Jerusalem, In Brief
Jerusalem is the capital of Israel.
Jerusalem has been essential to the Jewish people as the centre of spiritual life since the construction of the First Temple in 957 BC and the gradual transition from polytheism to monotheism codified under the age of Kings Hezekiah and Josiah in the 8th and 7th centuries BC. Jerusalem is also a political centre, the City of David and the seat of kings, and since 1949 it has been home to the Knesset, the Supreme Court, and the other organs of the world’s one and only democratic and Jewish state.As David Ben-Gurion stated in December 1949:
We see fit to state that Jewish Jerusalem is an organic, inseparable part of the State of Israel, just as it is an integral part of Jewish history and belief….Jerusalem is the heart of the State of Israel.
Notwithstanding the foregoing, it is essential that the United States government does not recognise this to be so via a relocation of their embassy until the final status of Jerusalem under international law has been resolved. For just as the Palestinian people make a good claim to part of the Land of Israel, so too do they wish to make their capital one day in the sector of Jerusalem east of the Green Line that was occupied in 1967 and annexed in 1980. Palestinian families with property deeds can trace their claim to homes in Sheikh Jarrah and Abu Tor to even before the beginning of the British Mandate.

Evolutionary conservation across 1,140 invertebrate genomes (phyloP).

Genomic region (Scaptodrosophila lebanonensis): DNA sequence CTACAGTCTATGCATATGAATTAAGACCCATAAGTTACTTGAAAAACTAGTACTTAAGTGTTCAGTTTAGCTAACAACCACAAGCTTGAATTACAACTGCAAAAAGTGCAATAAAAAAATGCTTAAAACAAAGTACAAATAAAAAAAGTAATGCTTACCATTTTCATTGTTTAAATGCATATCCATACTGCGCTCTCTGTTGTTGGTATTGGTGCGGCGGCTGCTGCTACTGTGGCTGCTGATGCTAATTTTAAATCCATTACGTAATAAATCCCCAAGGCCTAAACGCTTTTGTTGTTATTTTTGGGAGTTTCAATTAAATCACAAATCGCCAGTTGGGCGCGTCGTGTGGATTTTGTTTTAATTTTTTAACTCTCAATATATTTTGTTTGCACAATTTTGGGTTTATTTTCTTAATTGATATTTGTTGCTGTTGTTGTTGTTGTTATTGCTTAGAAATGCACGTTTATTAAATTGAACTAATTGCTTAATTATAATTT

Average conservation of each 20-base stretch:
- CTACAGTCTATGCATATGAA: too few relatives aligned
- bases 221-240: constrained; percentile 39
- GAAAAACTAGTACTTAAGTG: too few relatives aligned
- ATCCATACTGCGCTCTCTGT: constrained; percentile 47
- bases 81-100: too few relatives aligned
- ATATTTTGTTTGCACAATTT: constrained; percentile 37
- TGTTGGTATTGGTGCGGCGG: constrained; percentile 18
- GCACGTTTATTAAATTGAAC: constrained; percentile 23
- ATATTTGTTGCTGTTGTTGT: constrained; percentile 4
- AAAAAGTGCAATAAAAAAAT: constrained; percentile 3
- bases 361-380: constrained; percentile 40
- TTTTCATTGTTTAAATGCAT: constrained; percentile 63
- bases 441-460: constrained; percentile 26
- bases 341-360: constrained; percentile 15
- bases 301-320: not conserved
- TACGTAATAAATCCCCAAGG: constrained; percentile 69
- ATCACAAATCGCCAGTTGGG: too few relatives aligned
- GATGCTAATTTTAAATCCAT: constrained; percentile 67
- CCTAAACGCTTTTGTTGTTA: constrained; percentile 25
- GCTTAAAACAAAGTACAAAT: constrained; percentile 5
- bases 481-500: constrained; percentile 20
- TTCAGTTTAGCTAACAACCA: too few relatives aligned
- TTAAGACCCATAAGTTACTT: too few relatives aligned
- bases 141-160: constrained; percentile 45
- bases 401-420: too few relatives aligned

The question of Jerusalem must, as former Secretary of State Edmund Muskie said with reference to United States Security Council Resolution 478 which condemned Israel’s annexation of East Jerusalem, “be addressed in the context of negotiations for a comprehensive, just and lasting Middle East peace”. In other words, it is not for the United States nor the European Union — which favours Jerusalem as corpus separatumas detailed in the UN Partition Plan — to be determining Jerusalem’s status by deed. It is for the Israelis and the Palestinians to decide, together, with a view to formulating an agreement that will hold and will bring peace to the region.
Both the Republicans and Democrats are commit to omit the embassy transference as it stands from their current platforms. But what both parties need is a new pledge: that the United States will indeed move its embassy when the Israelis and the Palestinians resolve the final status of Jerusalem through negotiation and concord. That is a mission statement all Americans and indeed all Israelis should be able to agree on.